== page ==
Please contact Bridget Deane - Buckland Filleigh Parish Archive https://www.facebook.com/groups/1919426874744476/ email@example.com
ROLL OF HONOUR
Filleigh War Memorial and Roll of Honour -
There is not space here to write about all those who served during the First World War, but I thought I would take the opportunity to focus on several of the men whose stories I have been able to piece together. Further information on all the names will be displayed in the history exhibition at the Armistice Day Lunch or have a read of Buckland Filleigh: A Continuous Thread where author Jane Taylor has written a section on the war.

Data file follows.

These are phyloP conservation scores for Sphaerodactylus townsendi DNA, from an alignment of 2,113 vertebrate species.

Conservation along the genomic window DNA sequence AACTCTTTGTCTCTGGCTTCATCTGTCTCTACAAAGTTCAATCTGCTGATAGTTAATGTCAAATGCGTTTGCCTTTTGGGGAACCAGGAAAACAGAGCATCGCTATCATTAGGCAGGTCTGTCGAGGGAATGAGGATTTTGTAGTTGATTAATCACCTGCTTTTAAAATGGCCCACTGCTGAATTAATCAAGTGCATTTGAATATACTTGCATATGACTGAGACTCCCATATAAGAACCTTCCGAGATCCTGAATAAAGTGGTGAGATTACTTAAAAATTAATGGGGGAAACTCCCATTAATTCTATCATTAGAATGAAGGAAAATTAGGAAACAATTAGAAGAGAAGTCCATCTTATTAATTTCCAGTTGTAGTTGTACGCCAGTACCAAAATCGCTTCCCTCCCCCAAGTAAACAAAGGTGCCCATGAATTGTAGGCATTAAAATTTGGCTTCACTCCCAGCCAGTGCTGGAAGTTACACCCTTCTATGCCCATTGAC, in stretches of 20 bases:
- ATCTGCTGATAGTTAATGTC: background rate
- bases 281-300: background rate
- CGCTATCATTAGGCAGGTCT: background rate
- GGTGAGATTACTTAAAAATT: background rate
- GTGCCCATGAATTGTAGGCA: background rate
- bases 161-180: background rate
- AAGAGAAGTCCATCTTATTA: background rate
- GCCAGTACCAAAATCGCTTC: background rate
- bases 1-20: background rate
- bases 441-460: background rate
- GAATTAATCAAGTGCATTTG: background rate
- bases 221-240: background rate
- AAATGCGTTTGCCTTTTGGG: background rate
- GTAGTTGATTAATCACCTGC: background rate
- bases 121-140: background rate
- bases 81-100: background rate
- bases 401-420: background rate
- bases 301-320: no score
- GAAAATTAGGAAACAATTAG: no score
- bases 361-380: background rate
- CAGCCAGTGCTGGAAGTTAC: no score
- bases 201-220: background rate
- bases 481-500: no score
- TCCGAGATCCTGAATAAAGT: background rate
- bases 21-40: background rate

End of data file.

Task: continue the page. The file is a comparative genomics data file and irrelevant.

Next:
To begin with though, you may have noticed that both Hubert and Frederick Barriball have inscriptions carved on their Commonwealth War Grave headstones:
'GONE BUT NOT FORGOTTEN' and 'HE IS NOT DEAD - SUCH SPIRITS NEVER DIE - THEY ARE UNQUENCHABLE - HE ONLY SLEEPS'
Families of servicemen were offered the opportunity to add their own words to their loved ones' headstones and the boys' mother, Mrs. Annie Barriball requested the above. It was not always easy (or affordable) for grieving relatives to visit war cemeteries and memorials scattered across France and Belgium (and others across the world), so this personal touch was a way of remembering her lost sons